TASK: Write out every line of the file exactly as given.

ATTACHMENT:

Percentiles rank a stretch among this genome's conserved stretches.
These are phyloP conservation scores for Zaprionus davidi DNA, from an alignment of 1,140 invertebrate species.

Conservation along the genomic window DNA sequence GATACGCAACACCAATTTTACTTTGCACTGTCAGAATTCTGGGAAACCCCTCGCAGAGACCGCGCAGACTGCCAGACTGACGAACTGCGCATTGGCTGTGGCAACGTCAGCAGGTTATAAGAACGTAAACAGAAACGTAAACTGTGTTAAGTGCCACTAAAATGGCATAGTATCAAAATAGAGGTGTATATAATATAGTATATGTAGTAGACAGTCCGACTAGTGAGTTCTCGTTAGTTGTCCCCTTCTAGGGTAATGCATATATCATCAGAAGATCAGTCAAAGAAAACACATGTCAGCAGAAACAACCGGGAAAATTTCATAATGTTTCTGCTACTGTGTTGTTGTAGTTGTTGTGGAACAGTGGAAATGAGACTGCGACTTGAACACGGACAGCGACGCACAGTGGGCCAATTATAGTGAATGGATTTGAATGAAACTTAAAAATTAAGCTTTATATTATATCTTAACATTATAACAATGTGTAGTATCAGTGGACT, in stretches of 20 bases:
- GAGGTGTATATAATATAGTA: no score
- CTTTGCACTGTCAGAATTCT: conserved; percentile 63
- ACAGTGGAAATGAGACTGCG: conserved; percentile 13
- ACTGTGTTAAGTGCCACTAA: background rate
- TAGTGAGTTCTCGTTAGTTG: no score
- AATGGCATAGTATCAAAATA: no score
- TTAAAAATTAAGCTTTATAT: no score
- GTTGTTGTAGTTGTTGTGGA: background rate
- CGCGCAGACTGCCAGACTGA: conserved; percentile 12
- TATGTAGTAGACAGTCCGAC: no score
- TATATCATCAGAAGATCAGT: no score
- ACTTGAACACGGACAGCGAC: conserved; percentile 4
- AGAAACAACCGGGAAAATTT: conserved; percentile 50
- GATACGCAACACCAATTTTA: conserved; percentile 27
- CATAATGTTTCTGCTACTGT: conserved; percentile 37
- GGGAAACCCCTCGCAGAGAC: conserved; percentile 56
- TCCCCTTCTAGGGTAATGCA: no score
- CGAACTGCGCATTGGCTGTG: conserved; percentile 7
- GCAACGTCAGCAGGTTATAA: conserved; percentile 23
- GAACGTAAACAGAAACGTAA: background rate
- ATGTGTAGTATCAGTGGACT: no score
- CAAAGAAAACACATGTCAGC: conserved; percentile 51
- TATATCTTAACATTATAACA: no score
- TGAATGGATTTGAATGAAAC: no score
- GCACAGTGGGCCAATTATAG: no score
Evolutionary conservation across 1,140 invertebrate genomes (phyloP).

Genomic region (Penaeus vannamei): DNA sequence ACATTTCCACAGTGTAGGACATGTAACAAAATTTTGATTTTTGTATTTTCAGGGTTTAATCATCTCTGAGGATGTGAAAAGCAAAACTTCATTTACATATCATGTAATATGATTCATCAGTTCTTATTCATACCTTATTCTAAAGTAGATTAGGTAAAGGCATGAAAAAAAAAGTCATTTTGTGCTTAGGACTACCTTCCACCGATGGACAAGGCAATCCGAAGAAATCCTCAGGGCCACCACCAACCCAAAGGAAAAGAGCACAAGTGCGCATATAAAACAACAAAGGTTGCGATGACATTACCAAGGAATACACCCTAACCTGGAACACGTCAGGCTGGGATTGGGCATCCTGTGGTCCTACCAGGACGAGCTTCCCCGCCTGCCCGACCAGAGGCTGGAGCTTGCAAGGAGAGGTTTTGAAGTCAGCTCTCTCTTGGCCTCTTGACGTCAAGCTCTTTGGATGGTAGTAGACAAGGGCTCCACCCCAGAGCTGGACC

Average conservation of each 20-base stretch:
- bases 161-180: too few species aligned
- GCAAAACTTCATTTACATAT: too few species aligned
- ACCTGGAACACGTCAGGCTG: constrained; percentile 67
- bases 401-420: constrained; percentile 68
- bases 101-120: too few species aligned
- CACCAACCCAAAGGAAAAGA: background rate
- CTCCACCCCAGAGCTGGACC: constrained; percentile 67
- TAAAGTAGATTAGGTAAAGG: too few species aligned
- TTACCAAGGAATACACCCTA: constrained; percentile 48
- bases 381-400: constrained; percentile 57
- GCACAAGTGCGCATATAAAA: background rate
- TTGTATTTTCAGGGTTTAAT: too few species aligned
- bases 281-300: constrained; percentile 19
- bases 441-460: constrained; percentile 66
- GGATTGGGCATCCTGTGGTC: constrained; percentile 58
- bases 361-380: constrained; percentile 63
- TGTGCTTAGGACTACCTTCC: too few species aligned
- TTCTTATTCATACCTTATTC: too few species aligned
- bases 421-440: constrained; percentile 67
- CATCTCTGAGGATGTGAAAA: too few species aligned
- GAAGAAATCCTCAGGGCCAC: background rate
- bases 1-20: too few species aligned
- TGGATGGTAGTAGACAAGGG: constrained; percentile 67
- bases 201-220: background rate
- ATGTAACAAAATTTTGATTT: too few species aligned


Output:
Percentiles rank a stretch among this genome's conserved stretches.
These are phyloP conservation scores for Zaprionus davidi DNA, from an alignment of 1,140 invertebrate species.

Conservation along the genomic window DNA sequence GATACGCAACACCAATTTTACTTTGCACTGTCAGAATTCTGGGAAACCCCTCGCAGAGACCGCGCAGACTGCCAGACTGACGAACTGCGCATTGGCTGTGGCAACGTCAGCAGGTTATAAGAACGTAAACAGAAACGTAAACTGTGTTAAGTGCCACTAAAATGGCATAGTATCAAAATAGAGGTGTATATAATATAGTATATGTAGTAGACAGTCCGACTAGTGAGTTCTCGTTAGTTGTCCCCTTCTAGGGTAATGCATATATCATCAGAAGATCAGTCAAAGAAAACACATGTCAGCAGAAACAACCGGGAAAATTTCATAATGTTTCTGCTACTGTGTTGTTGTAGTTGTTGTGGAACAGTGGAAATGAGACTGCGACTTGAACACGGACAGCGACGCACAGTGGGCCAATTATAGTGAATGGATTTGAATGAAACTTAAAAATTAAGCTTTATATTATATCTTAACATTATAACAATGTGTAGTATCAGTGGACT, in stretches of 20 bases:
- GAGGTGTATATAATATAGTA: no score
- CTTTGCACTGTCAGAATTCT: conserved; percentile 63
- ACAGTGGAAATGAGACTGCG: conserved; percentile 13
- ACTGTGTTAAGTGCCACTAA: background rate
- TAGTGAGTTCTCGTTAGTTG: no score
- AATGGCATAGTATCAAAATA: no score
- TTAAAAATTAAGCTTTATAT: no score
- GTTGTTGTAGTTGTTGTGGA: background rate
- CGCGCAGACTGCCAGACTGA: conserved; percentile 12
- TATGTAGTAGACAGTCCGAC: no score
- TATATCATCAGAAGATCAGT: no score
- ACTTGAACACGGACAGCGAC: conserved; percentile 4
- AGAAACAACCGGGAAAATTT: conserved; percentile 50
- GATACGCAACACCAATTTTA: conserved; percentile 27
- CATAATGTTTCTGCTACTGT: conserved; percentile 37
- GGGAAACCCCTCGCAGAGAC: conserved; percentile 56
- TCCCCTTCTAGGGTAATGCA: no score
- CGAACTGCGCATTGGCTGTG: conserved; percentile 7
- GCAACGTCAGCAGGTTATAA: conserved; percentile 23
- GAACGTAAACAGAAACGTAA: background rate
- ATGTGTAGTATCAGTGGACT: no score
- CAAAGAAAACACATGTCAGC: conserved; percentile 51
- TATATCTTAACATTATAACA: no score
- TGAATGGATTTGAATGAAAC: no score
- GCACAGTGGGCCAATTATAG: no score
Evolutionary conservation across 1,140 invertebrate genomes (phyloP).

Genomic region (Penaeus vannamei): DNA sequence ACATTTCCACAGTGTAGGACATGTAACAAAATTTTGATTTTTGTATTTTCAGGGTTTAATCATCTCTGAGGATGTGAAAAGCAAAACTTCATTTACATATCATGTAATATGATTCATCAGTTCTTATTCATACCTTATTCTAAAGTAGATTAGGTAAAGGCATGAAAAAAAAAGTCATTTTGTGCTTAGGACTACCTTCCACCGATGGACAAGGCAATCCGAAGAAATCCTCAGGGCCACCACCAACCCAAAGGAAAAGAGCACAAGTGCGCATATAAAACAACAAAGGTTGCGATGACATTACCAAGGAATACACCCTAACCTGGAACACGTCAGGCTGGGATTGGGCATCCTGTGGTCCTACCAGGACGAGCTTCCCCGCCTGCCCGACCAGAGGCTGGAGCTTGCAAGGAGAGGTTTTGAAGTCAGCTCTCTCTTGGCCTCTTGACGTCAAGCTCTTTGGATGGTAGTAGACAAGGGCTCCACCCCAGAGCTGGACC

Average conservation of each 20-base stretch:
- bases 161-180: too few species aligned
- GCAAAACTTCATTTACATAT: too few species aligned
- ACCTGGAACACGTCAGGCTG: constrained; percentile 67
- bases 401-420: constrained; percentile 68
- bases 101-120: too few species aligned
- CACCAACCCAAAGGAAAAGA: background rate
- CTCCACCCCAGAGCTGGACC: constrained; percentile 67
- TAAAGTAGATTAGGTAAAGG: too few species aligned
- TTACCAAGGAATACACCCTA: constrained; percentile 48
- bases 381-400: constrained; percentile 57
- GCACAAGTGCGCATATAAAA: background rate
- TTGTATTTTCAGGGTTTAAT: too few species aligned
- bases 281-300: constrained; percentile 19
- bases 441-460: constrained; percentile 66
- GGATTGGGCATCCTGTGGTC: constrained; percentile 58
- bases 361-380: constrained; percentile 63
- TGTGCTTAGGACTACCTTCC: too few species aligned
- TTCTTATTCATACCTTATTC: too few species aligned
- bases 421-440: constrained; percentile 67
- CATCTCTGAGGATGTGAAAA: too few species aligned
- GAAGAAATCCTCAGGGCCAC: background rate
- bases 1-20: too few species aligned
- TGGATGGTAGTAGACAAGGG: constrained; percentile 67
- bases 201-220: background rate
- ATGTAACAAAATTTTGATTT: too few species aligned